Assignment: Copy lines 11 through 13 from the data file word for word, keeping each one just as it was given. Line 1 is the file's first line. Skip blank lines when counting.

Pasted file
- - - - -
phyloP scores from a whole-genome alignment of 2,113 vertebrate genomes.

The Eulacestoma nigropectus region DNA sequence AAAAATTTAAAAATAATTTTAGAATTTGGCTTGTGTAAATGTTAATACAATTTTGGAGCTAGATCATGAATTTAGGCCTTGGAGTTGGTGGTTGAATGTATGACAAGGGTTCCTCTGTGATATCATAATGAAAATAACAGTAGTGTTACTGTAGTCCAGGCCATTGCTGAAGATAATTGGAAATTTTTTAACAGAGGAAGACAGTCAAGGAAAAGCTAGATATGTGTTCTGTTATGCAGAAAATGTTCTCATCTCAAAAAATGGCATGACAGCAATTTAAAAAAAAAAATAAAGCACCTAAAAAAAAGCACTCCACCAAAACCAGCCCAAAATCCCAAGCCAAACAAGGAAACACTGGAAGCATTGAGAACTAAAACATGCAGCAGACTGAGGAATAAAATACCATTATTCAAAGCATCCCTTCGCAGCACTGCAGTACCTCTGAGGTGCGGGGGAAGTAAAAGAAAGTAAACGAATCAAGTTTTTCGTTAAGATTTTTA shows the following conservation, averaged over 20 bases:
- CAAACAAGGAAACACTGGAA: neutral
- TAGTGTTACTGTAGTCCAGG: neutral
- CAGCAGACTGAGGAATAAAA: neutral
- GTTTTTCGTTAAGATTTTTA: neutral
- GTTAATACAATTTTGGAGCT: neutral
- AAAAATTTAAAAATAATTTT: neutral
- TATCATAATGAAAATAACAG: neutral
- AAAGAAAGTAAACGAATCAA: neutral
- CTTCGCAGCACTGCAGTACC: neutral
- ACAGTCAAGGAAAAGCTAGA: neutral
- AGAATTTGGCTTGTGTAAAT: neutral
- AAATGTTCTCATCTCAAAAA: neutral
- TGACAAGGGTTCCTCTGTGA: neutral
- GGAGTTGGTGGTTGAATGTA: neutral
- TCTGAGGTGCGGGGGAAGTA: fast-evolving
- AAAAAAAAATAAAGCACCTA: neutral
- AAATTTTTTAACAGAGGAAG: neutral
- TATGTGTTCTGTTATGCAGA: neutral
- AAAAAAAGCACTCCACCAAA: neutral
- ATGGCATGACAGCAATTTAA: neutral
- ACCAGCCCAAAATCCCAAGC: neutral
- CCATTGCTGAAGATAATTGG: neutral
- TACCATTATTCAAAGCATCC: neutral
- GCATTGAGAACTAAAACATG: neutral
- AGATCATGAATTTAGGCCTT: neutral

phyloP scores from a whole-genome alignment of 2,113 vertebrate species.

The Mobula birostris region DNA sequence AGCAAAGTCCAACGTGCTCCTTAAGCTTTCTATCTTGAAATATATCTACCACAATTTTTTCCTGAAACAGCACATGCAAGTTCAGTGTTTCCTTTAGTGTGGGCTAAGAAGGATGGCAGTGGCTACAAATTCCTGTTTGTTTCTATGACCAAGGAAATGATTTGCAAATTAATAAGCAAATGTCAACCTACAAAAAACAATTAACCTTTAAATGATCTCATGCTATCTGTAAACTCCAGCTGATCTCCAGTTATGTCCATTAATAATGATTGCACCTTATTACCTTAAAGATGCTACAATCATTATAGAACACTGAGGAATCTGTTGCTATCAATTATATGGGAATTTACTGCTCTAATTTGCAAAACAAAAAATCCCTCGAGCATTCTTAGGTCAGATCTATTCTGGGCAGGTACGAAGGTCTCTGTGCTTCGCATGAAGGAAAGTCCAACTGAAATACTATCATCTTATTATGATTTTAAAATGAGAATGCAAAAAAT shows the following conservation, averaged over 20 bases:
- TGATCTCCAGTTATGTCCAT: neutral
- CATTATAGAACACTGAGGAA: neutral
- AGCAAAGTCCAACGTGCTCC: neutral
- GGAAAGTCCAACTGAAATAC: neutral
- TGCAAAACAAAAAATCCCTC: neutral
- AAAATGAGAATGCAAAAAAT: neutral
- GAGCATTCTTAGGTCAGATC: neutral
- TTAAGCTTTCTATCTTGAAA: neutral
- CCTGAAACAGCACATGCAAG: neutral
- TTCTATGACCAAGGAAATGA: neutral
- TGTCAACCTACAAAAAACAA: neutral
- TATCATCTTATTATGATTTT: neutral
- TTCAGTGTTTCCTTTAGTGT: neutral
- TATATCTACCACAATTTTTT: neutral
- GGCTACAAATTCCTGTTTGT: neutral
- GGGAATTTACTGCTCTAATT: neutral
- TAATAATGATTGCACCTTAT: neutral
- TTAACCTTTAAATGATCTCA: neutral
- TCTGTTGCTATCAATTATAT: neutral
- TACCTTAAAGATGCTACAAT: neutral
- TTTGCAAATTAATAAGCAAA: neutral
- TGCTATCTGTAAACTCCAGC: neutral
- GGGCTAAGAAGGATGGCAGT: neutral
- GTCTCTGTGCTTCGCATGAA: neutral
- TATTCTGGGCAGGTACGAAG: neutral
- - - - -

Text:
- CTTCGCAGCACTGCAGTACC: neutral
- ACAGTCAAGGAAAAGCTAGA: neutral
- AGAATTTGGCTTGTGTAAAT: neutral